Nur Sultan (Kazakhstan): Vinesh Phogat became the first Indian wrestler to qualify for the Tokyo Olympics after holding off world number one Sarah Ann Hildebrandt with some superlative defensive display in the World Championship here on Wednesday. At least, five times Sara had got hold of Vinesh’s right leg but with her immense upper-body strength, the Indian did not let her rival take advantage and won 8-2 in her second repechage round. After being placed in an extremely tough 53kg draw, Vinesh had lost to reigning champion Mayu Mukaida in the second round. Also Read – India gets first tranche of Swiss bank a/c details In her first repechage round, she had easily dispatched Ukraine’s Yuliia Khavaldzhy Blahinya 5-0. While it has been a spectacular career for Vinesh with gold medals at the Commonwealth Games and Asian Games, none of her three attempts at the world championship resulted in a podium. Competing in her fourth Worlds, she is one win away from her maiden medal and standing in her way is Greek wrestler, Maria Prevolaraki. “I am happy and relieved that I am going to Tokyo but it’s not over yet. I have a medal bout and I don’t want to miss that,” Vinesh said as she walked into the training area. Also Read – Tourists to be allowed in J&K from Thursday Navjot Kaur gave her a hug and the Indian camp, which has endured tough initial days, was gleaming. There were handshakes but coach Woller Akos was still not smiling. He was still seriously discussing something with Vinesh, probably what she needs to do in her next bout. “Her motion was not at best but the defence was. We had asked Vinesh to move right and block Sarah’s right hand. “What it did was that it put Vinesh further away from Sarah, not letting her attack. It also meant that Vinesh could go for her attacks,” explained Akos about they plotted the fall of the American world number one. At the beginning itself, Vinesh put pressure on Sarah, taking 2-0 with a take-down on double leg attack. The American thrice attacked Vinesh’s right leg in the first period and twice in the second but the Indian kept her on the ground, using all her power. That is what clinched it for Vinesh. Whenever she got the opportunity, she converted attacks into take-down points. Countering the wrestler from USA was not new for Vinesh, who had beaten Sarah at the beginning of the season at Dan-Kolov tournament in Bulgaria, immediately after switching to 53kg category from 50kg. In the first repechage, the Ukrainian largely went for head-locks but Vinesh not only defended well but also timed her double-leg attacks to log take-down points. Seema Bisla though missed Olympic qualification in 50kg after losing her second repechage round 3-11 to Russia’s Ekaterina Poleshchuk. In the 76kg, Kiran had rattled her German opponent Aline Rotter to lead 4-0 but lost five points in a row in the second period to lose the opening bout 4-5. She paid the price for being over-defensive. Much was expected from Sarita Mor after her shock victory over 2018 World Championship bronze medallist Pooja Dhanda in the trials but she was far from her usual aggressive self. Up against Moldova’s Anastasia Nichita, she remained defensive, losing the 57kg qualification bout 1-5.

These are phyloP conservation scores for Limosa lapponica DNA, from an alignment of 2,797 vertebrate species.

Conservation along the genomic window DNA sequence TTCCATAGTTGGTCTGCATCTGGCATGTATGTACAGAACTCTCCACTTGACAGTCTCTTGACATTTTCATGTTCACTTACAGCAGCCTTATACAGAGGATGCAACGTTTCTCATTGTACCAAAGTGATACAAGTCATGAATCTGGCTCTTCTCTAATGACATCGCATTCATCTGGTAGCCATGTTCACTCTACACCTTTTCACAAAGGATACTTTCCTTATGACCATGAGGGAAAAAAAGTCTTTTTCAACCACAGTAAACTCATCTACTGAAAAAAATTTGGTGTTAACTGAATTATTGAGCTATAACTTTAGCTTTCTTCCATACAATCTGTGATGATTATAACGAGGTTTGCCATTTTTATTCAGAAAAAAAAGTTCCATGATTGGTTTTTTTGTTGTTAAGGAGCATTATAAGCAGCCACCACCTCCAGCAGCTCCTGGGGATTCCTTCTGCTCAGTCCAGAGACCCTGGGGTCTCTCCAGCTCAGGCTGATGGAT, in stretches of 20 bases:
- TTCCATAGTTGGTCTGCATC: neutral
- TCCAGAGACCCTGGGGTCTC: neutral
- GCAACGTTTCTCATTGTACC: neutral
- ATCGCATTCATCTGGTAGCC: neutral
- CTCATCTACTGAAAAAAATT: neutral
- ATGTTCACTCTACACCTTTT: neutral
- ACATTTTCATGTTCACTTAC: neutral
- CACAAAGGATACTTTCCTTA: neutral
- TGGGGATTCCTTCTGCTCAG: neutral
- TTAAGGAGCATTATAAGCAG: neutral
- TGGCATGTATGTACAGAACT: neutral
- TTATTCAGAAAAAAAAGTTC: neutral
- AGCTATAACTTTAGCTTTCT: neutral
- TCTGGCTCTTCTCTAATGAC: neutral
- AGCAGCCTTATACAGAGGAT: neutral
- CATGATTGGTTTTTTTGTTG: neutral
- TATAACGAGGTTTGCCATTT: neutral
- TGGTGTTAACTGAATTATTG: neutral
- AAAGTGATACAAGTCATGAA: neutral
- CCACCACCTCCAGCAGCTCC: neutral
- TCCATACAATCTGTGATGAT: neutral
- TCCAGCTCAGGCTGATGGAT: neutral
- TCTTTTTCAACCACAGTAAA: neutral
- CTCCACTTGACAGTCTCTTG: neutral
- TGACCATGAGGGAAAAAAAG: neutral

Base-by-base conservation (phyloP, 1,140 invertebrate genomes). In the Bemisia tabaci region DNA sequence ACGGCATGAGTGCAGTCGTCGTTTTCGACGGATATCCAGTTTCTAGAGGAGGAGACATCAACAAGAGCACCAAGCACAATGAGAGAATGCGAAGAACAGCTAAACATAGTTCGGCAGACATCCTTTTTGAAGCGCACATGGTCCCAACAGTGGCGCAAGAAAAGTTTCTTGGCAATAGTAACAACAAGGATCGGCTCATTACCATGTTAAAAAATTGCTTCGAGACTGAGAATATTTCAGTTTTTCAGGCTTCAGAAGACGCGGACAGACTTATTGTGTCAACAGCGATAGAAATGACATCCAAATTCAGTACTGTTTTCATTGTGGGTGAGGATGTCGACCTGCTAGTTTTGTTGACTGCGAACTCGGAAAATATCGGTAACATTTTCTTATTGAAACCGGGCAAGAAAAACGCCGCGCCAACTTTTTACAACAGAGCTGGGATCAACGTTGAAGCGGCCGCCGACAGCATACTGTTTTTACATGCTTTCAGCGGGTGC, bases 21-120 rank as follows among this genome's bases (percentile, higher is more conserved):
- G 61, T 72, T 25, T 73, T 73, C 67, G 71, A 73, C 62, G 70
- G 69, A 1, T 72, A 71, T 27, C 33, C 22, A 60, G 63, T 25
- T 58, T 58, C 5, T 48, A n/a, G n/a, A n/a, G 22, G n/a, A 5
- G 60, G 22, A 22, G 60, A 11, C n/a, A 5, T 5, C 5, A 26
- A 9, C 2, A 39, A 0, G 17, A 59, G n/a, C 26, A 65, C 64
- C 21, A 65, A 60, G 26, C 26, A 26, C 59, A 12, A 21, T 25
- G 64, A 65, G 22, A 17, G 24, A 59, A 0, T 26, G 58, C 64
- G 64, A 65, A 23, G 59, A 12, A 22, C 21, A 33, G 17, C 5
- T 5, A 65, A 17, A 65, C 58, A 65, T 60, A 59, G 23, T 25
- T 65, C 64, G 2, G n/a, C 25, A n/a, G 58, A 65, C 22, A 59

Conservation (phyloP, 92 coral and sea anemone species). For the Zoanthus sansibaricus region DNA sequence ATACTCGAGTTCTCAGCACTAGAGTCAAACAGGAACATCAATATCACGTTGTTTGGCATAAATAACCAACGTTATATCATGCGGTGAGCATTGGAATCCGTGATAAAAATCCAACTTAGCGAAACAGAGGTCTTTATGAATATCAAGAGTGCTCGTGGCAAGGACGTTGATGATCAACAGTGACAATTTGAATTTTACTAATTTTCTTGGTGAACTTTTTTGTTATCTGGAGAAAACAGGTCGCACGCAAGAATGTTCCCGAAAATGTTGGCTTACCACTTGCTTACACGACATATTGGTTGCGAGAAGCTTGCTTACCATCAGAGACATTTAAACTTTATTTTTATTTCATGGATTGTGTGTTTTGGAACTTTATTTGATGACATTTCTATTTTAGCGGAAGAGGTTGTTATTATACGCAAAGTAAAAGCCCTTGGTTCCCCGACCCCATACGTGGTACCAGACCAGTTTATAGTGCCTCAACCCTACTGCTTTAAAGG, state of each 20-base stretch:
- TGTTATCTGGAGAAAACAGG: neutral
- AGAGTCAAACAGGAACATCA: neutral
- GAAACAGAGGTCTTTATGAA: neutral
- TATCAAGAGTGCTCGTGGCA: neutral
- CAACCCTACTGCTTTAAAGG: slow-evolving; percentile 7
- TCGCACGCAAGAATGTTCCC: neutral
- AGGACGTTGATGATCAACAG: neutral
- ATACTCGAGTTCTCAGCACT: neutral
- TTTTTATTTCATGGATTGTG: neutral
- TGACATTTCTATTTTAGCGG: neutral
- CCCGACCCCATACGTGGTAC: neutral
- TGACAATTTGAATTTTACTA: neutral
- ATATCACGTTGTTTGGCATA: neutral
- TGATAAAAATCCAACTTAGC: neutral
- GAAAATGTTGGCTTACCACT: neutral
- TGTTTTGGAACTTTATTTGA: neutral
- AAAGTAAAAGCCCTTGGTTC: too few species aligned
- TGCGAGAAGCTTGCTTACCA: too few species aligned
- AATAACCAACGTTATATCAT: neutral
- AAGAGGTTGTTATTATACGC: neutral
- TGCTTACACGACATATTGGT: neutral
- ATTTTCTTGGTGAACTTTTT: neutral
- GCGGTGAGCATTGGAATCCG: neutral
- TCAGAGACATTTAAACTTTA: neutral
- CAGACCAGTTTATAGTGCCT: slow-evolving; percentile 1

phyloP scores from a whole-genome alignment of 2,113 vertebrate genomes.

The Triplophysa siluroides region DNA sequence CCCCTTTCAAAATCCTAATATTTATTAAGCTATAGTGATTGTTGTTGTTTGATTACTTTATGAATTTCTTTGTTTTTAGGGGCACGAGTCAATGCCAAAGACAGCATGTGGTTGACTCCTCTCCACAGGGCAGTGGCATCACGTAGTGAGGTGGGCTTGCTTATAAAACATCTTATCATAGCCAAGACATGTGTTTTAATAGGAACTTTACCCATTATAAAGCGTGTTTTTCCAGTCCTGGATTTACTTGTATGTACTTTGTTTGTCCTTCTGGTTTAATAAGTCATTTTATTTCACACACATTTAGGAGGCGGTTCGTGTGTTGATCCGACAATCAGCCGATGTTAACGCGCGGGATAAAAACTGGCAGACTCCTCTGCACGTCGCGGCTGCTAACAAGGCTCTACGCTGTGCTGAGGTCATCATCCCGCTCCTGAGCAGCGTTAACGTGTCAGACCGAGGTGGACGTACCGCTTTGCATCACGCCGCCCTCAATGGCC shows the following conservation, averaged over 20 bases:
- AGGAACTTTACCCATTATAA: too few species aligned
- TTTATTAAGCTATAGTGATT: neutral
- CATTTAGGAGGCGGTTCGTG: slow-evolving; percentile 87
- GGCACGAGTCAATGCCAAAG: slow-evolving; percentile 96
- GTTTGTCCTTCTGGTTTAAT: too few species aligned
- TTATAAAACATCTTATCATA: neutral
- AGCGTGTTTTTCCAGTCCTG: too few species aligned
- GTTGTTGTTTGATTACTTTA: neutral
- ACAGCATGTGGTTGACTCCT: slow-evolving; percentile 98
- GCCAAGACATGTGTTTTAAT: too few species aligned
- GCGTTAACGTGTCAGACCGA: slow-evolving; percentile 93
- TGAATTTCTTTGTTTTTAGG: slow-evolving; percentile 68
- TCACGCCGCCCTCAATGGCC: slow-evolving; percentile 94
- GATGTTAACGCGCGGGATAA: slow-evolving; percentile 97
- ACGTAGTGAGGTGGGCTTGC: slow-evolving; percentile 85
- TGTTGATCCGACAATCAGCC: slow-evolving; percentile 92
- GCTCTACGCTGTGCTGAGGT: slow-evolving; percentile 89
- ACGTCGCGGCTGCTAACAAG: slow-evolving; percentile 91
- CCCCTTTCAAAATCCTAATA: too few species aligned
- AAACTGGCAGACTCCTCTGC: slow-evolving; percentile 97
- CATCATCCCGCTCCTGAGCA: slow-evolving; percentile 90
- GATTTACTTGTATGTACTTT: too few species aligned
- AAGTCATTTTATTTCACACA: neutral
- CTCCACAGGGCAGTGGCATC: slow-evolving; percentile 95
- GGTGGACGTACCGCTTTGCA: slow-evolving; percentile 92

Map of Libya. File PhotoLibyan police on Friday arrested four Bangladesh nationals from Tajoura district of Tripoli for their alleged involvement in abducting five Bangladeshi migrants, says an official.Talking to UNB, ASM Ashraful Islam, labour counsellor of Bangladesh Embassy to Libya, said the arrestees demanded a ransom of $32,500 for their release.”We’re still trying to know their identities,” he said adding that they are in touch with the Libyan police.Ashraful said a fierce fight was going on in Tripoli and around, and they are not sure when they will get the victims in their possession.He hoped that they will meet the victims soon and find out ways to help them for their possible return to home or hand over them to the places of their work.Such incidents of abduction happen frequently in Libya amid the civil war, he added.